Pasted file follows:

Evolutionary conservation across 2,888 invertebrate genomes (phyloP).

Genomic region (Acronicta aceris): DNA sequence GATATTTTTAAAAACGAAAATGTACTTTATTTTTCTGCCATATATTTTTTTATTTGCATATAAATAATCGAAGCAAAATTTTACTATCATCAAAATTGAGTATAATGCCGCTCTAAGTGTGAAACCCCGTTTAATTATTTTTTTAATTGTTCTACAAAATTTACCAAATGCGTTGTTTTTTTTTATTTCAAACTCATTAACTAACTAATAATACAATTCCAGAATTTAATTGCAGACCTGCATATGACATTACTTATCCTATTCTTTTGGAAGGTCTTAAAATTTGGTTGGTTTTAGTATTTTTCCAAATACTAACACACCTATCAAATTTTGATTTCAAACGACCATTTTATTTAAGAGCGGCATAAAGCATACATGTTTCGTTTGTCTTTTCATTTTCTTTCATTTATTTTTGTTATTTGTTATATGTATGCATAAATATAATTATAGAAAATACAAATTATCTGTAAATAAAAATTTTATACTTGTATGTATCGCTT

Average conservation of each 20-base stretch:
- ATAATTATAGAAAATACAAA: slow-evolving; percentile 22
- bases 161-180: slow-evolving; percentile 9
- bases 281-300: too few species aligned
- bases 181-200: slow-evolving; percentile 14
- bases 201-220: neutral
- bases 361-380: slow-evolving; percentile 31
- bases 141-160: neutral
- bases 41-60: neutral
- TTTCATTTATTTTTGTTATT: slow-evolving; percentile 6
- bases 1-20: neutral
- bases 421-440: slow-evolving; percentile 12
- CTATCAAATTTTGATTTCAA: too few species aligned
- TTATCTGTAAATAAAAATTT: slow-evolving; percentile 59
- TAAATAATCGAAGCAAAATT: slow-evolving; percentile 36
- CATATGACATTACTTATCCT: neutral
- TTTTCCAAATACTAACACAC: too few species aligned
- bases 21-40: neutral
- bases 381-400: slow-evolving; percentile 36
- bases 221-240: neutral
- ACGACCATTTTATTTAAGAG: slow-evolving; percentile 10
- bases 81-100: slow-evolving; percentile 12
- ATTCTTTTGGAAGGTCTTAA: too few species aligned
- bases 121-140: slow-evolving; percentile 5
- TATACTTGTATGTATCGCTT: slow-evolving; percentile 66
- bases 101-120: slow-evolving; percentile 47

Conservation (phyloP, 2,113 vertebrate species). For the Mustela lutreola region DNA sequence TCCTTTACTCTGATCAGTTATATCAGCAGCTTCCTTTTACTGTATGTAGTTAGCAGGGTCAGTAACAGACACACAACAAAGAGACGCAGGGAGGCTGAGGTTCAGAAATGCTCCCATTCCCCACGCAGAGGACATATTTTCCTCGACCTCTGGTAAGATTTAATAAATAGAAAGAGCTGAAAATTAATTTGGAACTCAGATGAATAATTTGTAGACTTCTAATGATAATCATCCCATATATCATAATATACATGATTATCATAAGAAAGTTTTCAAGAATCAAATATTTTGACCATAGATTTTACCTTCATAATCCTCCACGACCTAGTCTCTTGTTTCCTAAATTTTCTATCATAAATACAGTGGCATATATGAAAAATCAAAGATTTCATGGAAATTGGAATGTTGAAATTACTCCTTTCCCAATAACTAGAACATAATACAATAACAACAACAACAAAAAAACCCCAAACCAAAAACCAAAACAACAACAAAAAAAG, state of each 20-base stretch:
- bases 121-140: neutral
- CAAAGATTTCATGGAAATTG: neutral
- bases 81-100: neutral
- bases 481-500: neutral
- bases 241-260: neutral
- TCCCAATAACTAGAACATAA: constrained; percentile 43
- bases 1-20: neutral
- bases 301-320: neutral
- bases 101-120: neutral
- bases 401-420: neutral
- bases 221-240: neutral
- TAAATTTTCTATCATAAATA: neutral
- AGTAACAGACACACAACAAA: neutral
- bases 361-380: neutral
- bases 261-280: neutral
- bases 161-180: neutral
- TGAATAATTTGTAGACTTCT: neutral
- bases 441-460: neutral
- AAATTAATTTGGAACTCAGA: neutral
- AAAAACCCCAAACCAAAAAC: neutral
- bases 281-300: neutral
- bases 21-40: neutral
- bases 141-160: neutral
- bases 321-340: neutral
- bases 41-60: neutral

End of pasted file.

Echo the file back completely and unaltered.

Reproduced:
Evolutionary conservation across 2,888 invertebrate genomes (phyloP).

Genomic region (Acronicta aceris): DNA sequence GATATTTTTAAAAACGAAAATGTACTTTATTTTTCTGCCATATATTTTTTTATTTGCATATAAATAATCGAAGCAAAATTTTACTATCATCAAAATTGAGTATAATGCCGCTCTAAGTGTGAAACCCCGTTTAATTATTTTTTTAATTGTTCTACAAAATTTACCAAATGCGTTGTTTTTTTTTATTTCAAACTCATTAACTAACTAATAATACAATTCCAGAATTTAATTGCAGACCTGCATATGACATTACTTATCCTATTCTTTTGGAAGGTCTTAAAATTTGGTTGGTTTTAGTATTTTTCCAAATACTAACACACCTATCAAATTTTGATTTCAAACGACCATTTTATTTAAGAGCGGCATAAAGCATACATGTTTCGTTTGTCTTTTCATTTTCTTTCATTTATTTTTGTTATTTGTTATATGTATGCATAAATATAATTATAGAAAATACAAATTATCTGTAAATAAAAATTTTATACTTGTATGTATCGCTT

Average conservation of each 20-base stretch:
- ATAATTATAGAAAATACAAA: slow-evolving; percentile 22
- bases 161-180: slow-evolving; percentile 9
- bases 281-300: too few species aligned
- bases 181-200: slow-evolving; percentile 14
- bases 201-220: neutral
- bases 361-380: slow-evolving; percentile 31
- bases 141-160: neutral
- bases 41-60: neutral
- TTTCATTTATTTTTGTTATT: slow-evolving; percentile 6
- bases 1-20: neutral
- bases 421-440: slow-evolving; percentile 12
- CTATCAAATTTTGATTTCAA: too few species aligned
- TTATCTGTAAATAAAAATTT: slow-evolving; percentile 59
- TAAATAATCGAAGCAAAATT: slow-evolving; percentile 36
- CATATGACATTACTTATCCT: neutral
- TTTTCCAAATACTAACACAC: too few species aligned
- bases 21-40: neutral
- bases 381-400: slow-evolving; percentile 36
- bases 221-240: neutral
- ACGACCATTTTATTTAAGAG: slow-evolving; percentile 10
- bases 81-100: slow-evolving; percentile 12
- ATTCTTTTGGAAGGTCTTAA: too few species aligned
- bases 121-140: slow-evolving; percentile 5
- TATACTTGTATGTATCGCTT: slow-evolving; percentile 66
- bases 101-120: slow-evolving; percentile 47

Conservation (phyloP, 2,113 vertebrate species). For the Mustela lutreola region DNA sequence TCCTTTACTCTGATCAGTTATATCAGCAGCTTCCTTTTACTGTATGTAGTTAGCAGGGTCAGTAACAGACACACAACAAAGAGACGCAGGGAGGCTGAGGTTCAGAAATGCTCCCATTCCCCACGCAGAGGACATATTTTCCTCGACCTCTGGTAAGATTTAATAAATAGAAAGAGCTGAAAATTAATTTGGAACTCAGATGAATAATTTGTAGACTTCTAATGATAATCATCCCATATATCATAATATACATGATTATCATAAGAAAGTTTTCAAGAATCAAATATTTTGACCATAGATTTTACCTTCATAATCCTCCACGACCTAGTCTCTTGTTTCCTAAATTTTCTATCATAAATACAGTGGCATATATGAAAAATCAAAGATTTCATGGAAATTGGAATGTTGAAATTACTCCTTTCCCAATAACTAGAACATAATACAATAACAACAACAACAAAAAAACCCCAAACCAAAAACCAAAACAACAACAAAAAAAG, state of each 20-base stretch:
- bases 121-140: neutral
- CAAAGATTTCATGGAAATTG: neutral
- bases 81-100: neutral
- bases 481-500: neutral
- bases 241-260: neutral
- TCCCAATAACTAGAACATAA: constrained; percentile 43
- bases 1-20: neutral
- bases 301-320: neutral
- bases 101-120: neutral
- bases 401-420: neutral
- bases 221-240: neutral
- TAAATTTTCTATCATAAATA: neutral
- AGTAACAGACACACAACAAA: neutral
- bases 361-380: neutral
- bases 261-280: neutral
- bases 161-180: neutral
- TGAATAATTTGTAGACTTCT: neutral
- bases 441-460: neutral
- AAATTAATTTGGAACTCAGA: neutral
- AAAAACCCCAAACCAAAAAC: neutral
- bases 281-300: neutral
- bases 21-40: neutral
- bases 141-160: neutral
- bases 321-340: neutral
- bases 41-60: neutral